Pandhal is the only contributor who has not published extensively in comics, and he is also the only one to present a self-contained story. Er, DATA BLAST. It’s at this point the magazine’s concept begins to chafe against its contents, as the other five comics are all debut chapters of serials, none of them more than six pages in length, and few of them all that compelling as introductions. Granted, the same goes for many actual 2000 AD thrills, but those benefit from the largesse of weekly publication to maintain anticipation; I don’t know when or if a second issue is Berserker is set to appear, so I’m left with a great deal of space devoted to segments of works that beg to be considered on their own, in a way that does not flatter their authors or particularly satisfy this reader.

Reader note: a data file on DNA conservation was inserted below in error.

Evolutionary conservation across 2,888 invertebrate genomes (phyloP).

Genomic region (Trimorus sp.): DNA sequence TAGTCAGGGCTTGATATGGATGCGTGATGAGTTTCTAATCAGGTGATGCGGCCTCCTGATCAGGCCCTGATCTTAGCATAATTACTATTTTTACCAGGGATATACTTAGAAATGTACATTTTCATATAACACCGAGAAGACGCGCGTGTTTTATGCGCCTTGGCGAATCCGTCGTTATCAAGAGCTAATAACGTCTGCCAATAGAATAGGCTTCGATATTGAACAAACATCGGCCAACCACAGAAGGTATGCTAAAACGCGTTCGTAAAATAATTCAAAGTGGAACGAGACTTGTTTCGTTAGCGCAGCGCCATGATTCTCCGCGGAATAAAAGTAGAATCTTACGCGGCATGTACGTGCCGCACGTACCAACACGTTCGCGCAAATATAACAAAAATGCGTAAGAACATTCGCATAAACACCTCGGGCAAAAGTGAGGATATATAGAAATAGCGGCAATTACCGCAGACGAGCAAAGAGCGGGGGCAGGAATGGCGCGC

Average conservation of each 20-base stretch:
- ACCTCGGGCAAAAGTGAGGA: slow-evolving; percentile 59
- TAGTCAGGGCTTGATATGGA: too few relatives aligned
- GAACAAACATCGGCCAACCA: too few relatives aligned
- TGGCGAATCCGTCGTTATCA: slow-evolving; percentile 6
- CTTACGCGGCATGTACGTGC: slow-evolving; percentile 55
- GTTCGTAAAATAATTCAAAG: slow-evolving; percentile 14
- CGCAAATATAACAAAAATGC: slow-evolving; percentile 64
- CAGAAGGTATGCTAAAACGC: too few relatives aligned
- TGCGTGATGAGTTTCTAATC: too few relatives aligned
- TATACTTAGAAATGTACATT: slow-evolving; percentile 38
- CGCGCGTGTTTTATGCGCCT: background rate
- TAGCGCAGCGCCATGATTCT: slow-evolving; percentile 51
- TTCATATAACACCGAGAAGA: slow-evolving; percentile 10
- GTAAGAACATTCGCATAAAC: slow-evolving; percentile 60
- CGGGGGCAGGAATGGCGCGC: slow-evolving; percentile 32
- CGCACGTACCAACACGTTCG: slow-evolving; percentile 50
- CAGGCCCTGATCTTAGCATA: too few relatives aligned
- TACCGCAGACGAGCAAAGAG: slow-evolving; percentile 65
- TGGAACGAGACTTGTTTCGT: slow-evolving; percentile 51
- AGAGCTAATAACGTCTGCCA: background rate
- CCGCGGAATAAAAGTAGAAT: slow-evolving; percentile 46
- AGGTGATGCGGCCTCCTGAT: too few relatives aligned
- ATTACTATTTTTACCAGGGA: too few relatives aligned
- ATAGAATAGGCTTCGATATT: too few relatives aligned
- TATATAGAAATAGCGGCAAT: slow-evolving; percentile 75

Anya Davidson handles herself the best out of the group, since her “Night Timers” shoves all science fantasy elements into the background and operates mainly as free-floating anxiety over contemporary economic concerns. The heroine’s partner has left her, and she’s out of doors. Her parents can’t help her because they need to move away to chase paying work. She moves into a windowless apartment in a teeming complex where crime is rampant and injured residents refuse medical care for local remedies, presumably to avoid unpayable bills. An older woman tells the heroine that she’s been to jail, and “[t]he only difference is you have to pay to live here.” Throughout, Davidson’s art is brightly cartooned and often quite funny, especially in her drawings of a Komodo dragon-themed youth gang; in this way, the SF acts to alleviate the heaviness of her depictions of financial strain, giving it a wry and resilient texture. It doesn’t need to continue, but it could.